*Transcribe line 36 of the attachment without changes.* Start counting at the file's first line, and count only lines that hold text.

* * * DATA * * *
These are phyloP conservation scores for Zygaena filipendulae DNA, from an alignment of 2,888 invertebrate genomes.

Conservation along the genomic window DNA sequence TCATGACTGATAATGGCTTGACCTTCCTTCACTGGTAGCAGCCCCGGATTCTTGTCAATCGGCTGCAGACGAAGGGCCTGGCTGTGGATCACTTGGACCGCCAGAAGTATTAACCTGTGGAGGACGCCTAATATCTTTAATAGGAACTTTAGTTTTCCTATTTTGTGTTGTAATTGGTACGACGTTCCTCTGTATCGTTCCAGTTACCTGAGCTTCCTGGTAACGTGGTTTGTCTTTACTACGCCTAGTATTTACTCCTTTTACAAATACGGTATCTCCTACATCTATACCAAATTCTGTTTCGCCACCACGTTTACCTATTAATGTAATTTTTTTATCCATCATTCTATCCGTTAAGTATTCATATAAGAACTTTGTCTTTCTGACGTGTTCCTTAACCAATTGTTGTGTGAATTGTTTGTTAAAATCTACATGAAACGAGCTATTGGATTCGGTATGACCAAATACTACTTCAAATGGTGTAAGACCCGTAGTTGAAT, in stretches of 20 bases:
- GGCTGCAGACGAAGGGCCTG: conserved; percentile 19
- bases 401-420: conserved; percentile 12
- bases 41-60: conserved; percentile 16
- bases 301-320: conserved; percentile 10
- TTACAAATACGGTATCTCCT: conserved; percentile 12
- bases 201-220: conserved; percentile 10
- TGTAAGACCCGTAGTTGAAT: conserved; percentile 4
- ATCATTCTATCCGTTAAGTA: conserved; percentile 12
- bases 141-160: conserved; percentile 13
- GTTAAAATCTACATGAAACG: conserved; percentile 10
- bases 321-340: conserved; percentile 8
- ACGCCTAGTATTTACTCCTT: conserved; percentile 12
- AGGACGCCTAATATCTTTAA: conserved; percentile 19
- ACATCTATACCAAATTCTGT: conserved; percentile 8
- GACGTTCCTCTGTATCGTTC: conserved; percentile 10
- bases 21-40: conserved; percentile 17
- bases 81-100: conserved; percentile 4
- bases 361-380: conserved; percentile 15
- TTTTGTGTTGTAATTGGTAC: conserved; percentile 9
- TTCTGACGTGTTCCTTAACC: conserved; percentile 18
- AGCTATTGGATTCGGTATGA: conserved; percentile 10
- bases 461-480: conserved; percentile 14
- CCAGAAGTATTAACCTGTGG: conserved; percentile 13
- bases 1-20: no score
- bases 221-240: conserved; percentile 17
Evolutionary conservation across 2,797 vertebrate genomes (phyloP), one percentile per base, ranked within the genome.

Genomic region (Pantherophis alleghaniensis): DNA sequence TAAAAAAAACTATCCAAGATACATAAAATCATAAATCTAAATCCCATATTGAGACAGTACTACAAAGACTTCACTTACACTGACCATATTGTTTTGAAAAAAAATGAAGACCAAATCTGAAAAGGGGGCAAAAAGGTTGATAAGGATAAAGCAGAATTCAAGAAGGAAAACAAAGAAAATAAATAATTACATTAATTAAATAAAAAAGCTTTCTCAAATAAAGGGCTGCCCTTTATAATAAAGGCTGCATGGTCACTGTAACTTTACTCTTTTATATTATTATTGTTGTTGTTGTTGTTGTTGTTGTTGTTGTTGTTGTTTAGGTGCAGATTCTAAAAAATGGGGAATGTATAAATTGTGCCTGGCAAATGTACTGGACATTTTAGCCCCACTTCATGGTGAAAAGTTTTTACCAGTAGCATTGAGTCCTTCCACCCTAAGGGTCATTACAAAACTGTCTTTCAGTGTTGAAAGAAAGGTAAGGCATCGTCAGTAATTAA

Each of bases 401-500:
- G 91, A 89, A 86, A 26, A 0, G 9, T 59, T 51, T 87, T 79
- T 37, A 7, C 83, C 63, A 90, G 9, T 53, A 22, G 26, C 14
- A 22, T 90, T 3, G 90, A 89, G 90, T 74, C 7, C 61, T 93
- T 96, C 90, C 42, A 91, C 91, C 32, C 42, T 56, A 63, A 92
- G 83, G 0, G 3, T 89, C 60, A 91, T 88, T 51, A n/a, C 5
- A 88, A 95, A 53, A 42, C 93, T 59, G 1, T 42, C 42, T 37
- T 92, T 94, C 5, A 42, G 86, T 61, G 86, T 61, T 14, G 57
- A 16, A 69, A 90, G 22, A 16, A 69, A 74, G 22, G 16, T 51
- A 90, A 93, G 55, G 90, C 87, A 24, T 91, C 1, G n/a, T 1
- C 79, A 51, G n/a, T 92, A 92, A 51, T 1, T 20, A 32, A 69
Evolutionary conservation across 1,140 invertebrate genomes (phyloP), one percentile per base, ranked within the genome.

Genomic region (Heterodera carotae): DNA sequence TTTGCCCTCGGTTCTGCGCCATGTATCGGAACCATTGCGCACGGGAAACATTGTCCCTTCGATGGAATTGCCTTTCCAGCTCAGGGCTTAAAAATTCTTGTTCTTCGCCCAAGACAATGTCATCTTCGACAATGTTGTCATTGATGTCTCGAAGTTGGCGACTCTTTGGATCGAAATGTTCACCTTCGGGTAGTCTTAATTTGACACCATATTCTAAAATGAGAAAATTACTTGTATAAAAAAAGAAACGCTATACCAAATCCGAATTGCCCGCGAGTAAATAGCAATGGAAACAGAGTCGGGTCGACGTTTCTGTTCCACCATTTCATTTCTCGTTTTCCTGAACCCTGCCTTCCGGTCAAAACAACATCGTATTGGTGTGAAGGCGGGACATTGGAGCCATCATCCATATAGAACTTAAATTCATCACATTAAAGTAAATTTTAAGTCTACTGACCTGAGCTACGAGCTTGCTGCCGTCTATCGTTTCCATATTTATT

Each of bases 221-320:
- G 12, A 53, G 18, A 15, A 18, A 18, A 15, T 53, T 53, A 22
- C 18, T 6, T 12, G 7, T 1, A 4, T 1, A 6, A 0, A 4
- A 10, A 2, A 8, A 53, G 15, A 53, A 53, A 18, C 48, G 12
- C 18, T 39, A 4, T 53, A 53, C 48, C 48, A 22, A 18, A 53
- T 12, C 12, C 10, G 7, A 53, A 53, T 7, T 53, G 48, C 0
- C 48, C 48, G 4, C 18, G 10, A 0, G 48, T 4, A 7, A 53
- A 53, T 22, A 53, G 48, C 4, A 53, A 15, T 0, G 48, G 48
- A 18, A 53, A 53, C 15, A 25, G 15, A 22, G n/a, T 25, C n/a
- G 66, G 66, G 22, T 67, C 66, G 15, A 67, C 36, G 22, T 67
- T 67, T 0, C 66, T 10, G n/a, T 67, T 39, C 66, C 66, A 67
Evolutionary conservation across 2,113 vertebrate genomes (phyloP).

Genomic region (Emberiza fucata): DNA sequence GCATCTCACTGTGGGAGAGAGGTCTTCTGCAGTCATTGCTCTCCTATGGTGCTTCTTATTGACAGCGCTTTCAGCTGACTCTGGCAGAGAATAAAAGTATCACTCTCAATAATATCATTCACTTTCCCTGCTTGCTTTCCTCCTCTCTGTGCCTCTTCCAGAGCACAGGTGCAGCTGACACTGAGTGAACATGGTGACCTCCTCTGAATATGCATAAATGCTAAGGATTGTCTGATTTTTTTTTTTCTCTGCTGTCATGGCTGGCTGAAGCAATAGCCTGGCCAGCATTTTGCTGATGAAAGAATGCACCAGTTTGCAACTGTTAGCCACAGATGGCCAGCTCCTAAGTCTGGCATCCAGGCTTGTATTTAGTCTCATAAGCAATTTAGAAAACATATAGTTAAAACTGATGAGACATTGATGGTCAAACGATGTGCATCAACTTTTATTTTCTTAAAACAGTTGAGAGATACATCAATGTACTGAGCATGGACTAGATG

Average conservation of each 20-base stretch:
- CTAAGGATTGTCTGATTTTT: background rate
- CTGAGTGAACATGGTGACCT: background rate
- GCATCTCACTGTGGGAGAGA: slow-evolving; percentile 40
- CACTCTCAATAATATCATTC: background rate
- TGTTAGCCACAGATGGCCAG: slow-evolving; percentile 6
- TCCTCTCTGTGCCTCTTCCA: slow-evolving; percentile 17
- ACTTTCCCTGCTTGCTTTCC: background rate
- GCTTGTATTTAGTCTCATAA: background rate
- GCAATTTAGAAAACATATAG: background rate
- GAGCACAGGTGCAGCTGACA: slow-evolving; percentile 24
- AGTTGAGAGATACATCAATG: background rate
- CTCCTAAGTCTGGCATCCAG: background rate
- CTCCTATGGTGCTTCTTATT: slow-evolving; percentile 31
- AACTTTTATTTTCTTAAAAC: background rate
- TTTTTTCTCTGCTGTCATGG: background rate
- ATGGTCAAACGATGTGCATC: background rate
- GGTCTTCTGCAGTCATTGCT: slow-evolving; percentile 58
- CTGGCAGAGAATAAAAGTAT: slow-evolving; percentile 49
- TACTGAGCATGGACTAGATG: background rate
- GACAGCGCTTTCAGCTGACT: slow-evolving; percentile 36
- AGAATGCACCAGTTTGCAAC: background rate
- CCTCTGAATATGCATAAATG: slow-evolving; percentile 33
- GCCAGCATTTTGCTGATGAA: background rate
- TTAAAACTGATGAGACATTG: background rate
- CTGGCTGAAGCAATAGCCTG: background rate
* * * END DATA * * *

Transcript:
- A 88, A 95, A 53, A 42, C 93, T 59, G 1, T 42, C 42, T 37